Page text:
With the registered North American alpaca population currently numbering approximately 180,000 animals, alpacas remain a rare and
valuable commodity. While the quality and value of the alpaca's fiber is the economic underpinning on which the future of the industry is based, the current market remains primarily grounded in the sale of
high end breeding stock.
Female alpacas routinely sell for $5,000 and up (as of late 2010, industry wide averages probably sit somewhere between $5,000 and $8,000 for an average breeding female) depending upon their quality. Those of rare and/or award-winning parentage often sell for
More and more, male alpacas tend to be priced at both extremes of the price spectrum as in other species of livestock. The closer an alpaca male is to the accepted standard - correct conformation, with dense, fine, uniform fiber - the higher the price he will command in the marketplace. Proven, top-flight breeding males, called Herdsires, will still sell routinely for $25,000+. Conversely, non breeding males,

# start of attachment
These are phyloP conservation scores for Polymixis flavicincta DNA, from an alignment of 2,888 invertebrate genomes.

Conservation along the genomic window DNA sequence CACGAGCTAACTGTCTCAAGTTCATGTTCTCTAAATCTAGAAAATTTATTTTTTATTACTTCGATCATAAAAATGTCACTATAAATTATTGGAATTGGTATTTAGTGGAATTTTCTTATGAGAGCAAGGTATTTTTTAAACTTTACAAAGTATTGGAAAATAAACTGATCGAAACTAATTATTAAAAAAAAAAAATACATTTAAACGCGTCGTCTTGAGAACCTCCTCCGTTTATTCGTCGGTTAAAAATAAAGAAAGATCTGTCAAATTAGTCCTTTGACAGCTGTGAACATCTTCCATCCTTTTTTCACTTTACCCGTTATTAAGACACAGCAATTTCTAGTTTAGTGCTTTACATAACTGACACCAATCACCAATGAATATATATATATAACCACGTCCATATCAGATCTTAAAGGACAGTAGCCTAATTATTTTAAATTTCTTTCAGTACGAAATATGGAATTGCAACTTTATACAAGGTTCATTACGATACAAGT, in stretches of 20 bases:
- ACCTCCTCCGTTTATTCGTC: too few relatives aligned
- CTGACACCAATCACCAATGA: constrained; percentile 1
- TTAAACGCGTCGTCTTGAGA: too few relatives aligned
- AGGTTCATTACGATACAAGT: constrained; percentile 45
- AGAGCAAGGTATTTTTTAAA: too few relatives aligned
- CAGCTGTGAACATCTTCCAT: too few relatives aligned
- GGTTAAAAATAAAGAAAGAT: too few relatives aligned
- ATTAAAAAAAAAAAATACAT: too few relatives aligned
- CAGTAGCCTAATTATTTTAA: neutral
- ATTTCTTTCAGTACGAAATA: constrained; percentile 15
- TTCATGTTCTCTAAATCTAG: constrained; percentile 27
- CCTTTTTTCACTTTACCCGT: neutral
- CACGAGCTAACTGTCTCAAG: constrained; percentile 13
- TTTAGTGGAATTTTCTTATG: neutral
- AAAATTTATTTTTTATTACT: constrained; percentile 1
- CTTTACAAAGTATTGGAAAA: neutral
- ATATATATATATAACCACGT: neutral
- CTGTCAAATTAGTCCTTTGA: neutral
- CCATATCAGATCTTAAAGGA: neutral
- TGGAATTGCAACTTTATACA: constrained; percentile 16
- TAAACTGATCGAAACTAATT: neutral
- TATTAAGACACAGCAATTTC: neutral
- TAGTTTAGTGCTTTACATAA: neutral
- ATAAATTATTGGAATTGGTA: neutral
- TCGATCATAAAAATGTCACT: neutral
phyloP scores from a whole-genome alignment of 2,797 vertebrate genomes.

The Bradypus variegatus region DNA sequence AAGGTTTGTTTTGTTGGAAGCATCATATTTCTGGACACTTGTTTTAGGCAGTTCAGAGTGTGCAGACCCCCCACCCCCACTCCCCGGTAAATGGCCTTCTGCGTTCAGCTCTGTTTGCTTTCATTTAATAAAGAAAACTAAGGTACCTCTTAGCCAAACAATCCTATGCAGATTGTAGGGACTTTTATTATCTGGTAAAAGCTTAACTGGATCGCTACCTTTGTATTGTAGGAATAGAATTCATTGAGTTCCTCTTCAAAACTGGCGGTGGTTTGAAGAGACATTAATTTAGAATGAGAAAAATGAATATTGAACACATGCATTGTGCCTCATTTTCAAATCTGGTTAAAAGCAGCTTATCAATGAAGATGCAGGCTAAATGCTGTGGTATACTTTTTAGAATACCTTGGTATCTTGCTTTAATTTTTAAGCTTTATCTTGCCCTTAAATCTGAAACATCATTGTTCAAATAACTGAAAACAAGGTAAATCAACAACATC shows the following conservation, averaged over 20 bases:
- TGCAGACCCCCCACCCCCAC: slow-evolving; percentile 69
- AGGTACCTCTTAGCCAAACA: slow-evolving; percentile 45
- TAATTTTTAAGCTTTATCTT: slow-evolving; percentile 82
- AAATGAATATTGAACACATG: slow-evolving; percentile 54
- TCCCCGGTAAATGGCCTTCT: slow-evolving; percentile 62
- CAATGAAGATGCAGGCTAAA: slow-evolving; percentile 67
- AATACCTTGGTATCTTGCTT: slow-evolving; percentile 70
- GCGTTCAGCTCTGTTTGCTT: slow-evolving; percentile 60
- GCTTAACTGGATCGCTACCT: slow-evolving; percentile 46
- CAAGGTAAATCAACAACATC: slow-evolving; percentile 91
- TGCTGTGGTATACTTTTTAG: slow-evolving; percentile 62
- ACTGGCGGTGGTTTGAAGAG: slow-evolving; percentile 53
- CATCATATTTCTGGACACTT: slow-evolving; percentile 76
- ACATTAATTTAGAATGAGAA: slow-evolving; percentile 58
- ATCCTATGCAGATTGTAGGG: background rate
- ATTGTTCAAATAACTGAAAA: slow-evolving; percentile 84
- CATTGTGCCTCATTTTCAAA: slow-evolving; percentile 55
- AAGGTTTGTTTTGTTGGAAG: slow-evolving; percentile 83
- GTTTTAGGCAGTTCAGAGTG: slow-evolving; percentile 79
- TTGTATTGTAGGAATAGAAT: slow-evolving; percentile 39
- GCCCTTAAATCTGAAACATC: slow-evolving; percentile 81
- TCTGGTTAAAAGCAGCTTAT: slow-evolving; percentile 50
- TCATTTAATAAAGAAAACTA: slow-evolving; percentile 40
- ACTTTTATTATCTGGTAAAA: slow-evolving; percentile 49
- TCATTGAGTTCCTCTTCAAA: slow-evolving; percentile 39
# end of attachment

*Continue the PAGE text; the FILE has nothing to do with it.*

those that have been deemed to fall short of the standard necessary to be used in a breeding herd often sell for just a few hundred dollars each. The bottom line though is that the market for high end breeding
stock, though always somewhat fluid, will remain in perpetuity.
There are many ways to get into owning alpacas: you could ask ten different owners how they got started and you might well get ten completely different stories. Some folks start with just a couple of
females and a non-breeding companion (usually a gelded male), deciding to buy "outside" stud services (many stud fees run around $2000) for several years for their females. Others jump right in with a herd of
several females and a stud male. Still others elect to just own non-breeding fiber animals for the pleasure of working with the alpaca's fleece and the simple joys of keeping a small herd. The great thing
about alpaca ownership is that there really is no wrong way to go, it's just a matter of what one wants to get out of it!